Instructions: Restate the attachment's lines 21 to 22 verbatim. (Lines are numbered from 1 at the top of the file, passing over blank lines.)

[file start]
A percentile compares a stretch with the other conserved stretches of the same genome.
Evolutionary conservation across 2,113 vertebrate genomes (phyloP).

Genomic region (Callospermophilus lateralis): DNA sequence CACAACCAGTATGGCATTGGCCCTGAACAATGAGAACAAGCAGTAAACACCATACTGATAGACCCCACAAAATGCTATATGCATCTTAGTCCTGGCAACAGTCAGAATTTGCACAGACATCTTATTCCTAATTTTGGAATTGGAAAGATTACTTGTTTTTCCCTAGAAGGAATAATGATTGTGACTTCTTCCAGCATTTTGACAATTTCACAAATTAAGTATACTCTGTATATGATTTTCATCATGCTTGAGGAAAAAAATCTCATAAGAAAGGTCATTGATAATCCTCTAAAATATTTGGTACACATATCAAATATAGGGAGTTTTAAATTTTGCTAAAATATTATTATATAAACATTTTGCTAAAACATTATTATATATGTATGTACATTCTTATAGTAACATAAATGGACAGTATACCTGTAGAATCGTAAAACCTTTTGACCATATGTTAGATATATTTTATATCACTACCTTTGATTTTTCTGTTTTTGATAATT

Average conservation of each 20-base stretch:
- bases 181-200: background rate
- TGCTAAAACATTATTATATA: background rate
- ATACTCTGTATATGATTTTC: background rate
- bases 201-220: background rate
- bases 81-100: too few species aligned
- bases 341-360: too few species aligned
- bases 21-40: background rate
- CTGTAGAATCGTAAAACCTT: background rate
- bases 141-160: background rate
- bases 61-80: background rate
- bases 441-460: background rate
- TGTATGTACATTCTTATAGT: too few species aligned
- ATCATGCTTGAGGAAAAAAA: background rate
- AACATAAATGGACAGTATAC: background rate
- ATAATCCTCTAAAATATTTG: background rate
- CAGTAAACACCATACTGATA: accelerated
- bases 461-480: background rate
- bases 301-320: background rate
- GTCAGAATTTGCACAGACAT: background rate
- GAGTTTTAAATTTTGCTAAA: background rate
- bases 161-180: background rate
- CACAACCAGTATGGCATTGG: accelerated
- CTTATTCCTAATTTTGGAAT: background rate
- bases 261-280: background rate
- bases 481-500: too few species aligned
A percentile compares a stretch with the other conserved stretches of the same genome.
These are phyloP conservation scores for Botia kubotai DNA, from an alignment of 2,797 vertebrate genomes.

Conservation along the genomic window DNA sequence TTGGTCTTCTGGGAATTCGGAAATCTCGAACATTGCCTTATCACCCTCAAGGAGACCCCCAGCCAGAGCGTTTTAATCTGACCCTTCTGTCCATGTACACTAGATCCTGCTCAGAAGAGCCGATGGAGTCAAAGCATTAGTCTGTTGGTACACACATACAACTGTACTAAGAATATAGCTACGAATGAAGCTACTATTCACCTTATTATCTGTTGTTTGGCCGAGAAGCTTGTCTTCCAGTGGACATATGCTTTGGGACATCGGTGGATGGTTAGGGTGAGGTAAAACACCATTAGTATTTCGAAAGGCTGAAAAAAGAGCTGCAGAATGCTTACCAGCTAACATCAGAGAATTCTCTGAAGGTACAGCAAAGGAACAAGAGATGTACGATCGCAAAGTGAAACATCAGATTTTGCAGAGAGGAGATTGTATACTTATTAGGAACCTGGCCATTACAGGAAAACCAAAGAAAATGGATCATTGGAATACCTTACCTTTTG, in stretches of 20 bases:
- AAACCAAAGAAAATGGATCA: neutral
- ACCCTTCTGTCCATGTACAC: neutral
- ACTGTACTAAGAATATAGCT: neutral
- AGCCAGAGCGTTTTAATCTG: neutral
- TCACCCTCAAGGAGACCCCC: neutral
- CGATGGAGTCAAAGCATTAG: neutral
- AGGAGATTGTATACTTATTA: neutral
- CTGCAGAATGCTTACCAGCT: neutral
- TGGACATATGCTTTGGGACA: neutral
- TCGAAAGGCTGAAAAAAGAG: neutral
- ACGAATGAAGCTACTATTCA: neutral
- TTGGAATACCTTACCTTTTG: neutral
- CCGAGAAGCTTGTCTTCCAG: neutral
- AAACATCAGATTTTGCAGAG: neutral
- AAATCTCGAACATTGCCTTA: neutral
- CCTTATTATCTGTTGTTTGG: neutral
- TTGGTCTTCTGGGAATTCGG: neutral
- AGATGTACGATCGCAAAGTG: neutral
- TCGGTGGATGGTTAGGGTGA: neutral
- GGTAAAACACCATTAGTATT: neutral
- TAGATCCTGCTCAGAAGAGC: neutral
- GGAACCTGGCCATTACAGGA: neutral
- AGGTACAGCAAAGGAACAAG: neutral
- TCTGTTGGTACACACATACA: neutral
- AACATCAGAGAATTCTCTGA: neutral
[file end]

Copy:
- bases 461-480: background rate
- bases 301-320: background rate